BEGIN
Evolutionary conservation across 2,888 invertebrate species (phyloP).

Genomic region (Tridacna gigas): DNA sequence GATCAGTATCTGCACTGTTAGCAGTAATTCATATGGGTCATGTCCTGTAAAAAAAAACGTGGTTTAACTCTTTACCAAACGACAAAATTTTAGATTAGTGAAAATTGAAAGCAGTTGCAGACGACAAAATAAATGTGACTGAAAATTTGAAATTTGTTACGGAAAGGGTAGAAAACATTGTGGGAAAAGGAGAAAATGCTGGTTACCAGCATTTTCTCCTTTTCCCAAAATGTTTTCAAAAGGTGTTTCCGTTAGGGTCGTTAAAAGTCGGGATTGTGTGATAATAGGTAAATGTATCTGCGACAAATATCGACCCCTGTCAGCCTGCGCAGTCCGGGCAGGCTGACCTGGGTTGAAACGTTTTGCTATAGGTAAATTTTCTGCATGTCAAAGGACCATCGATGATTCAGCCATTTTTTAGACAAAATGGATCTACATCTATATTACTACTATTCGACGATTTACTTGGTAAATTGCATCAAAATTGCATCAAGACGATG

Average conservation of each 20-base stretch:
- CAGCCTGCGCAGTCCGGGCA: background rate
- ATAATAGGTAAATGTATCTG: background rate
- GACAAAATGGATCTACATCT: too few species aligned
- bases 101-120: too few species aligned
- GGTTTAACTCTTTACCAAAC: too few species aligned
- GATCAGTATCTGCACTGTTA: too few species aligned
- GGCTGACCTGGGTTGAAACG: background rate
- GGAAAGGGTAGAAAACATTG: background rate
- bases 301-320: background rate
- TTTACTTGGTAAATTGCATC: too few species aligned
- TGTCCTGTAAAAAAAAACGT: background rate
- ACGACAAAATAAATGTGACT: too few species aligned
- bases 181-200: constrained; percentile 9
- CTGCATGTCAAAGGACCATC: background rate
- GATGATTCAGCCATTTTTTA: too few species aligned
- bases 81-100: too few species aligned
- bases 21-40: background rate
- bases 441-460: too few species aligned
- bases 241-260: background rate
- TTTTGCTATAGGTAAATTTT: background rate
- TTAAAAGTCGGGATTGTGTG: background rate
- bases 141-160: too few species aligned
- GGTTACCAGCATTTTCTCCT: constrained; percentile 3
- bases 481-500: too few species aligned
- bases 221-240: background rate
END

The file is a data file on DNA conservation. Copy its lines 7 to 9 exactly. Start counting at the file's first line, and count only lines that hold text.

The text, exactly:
- bases 101-120: too few species aligned
- GGTTTAACTCTTTACCAAAC: too few species aligned
- GATCAGTATCTGCACTGTTA: too few species aligned